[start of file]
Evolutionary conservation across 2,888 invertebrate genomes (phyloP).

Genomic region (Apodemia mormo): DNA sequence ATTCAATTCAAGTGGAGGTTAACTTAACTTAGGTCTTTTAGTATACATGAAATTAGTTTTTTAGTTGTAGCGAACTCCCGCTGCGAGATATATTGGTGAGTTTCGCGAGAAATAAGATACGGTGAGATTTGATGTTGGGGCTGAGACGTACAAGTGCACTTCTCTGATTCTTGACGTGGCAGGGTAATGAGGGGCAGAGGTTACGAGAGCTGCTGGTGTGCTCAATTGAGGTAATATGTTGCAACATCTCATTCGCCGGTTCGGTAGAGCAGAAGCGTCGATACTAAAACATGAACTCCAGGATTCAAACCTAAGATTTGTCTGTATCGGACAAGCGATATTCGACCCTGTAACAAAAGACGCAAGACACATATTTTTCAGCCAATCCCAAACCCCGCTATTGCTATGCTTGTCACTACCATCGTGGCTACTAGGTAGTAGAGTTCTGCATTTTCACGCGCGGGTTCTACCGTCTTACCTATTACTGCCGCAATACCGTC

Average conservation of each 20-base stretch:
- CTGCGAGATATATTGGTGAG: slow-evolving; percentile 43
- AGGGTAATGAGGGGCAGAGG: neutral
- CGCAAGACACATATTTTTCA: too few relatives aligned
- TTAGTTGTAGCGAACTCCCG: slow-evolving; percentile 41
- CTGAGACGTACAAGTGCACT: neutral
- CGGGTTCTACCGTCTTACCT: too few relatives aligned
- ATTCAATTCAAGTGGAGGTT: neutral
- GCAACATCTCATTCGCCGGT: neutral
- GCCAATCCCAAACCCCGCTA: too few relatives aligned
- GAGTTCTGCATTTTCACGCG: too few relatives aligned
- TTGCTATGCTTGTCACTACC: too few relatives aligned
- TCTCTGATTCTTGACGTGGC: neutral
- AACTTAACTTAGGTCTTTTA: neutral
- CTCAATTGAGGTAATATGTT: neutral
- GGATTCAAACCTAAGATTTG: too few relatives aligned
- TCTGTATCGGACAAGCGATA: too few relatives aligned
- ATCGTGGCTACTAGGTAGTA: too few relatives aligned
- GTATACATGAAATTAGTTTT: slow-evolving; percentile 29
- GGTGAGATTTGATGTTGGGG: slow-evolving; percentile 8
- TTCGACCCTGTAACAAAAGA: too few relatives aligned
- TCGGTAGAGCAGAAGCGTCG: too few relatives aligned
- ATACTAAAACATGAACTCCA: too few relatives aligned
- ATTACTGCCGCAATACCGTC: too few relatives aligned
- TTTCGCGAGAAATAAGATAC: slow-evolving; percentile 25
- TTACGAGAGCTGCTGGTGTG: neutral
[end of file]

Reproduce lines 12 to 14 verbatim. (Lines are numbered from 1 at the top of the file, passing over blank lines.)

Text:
- GCCAATCCCAAACCCCGCTA: too few relatives aligned
- GAGTTCTGCATTTTCACGCG: too few relatives aligned
- TTGCTATGCTTGTCACTACC: too few relatives aligned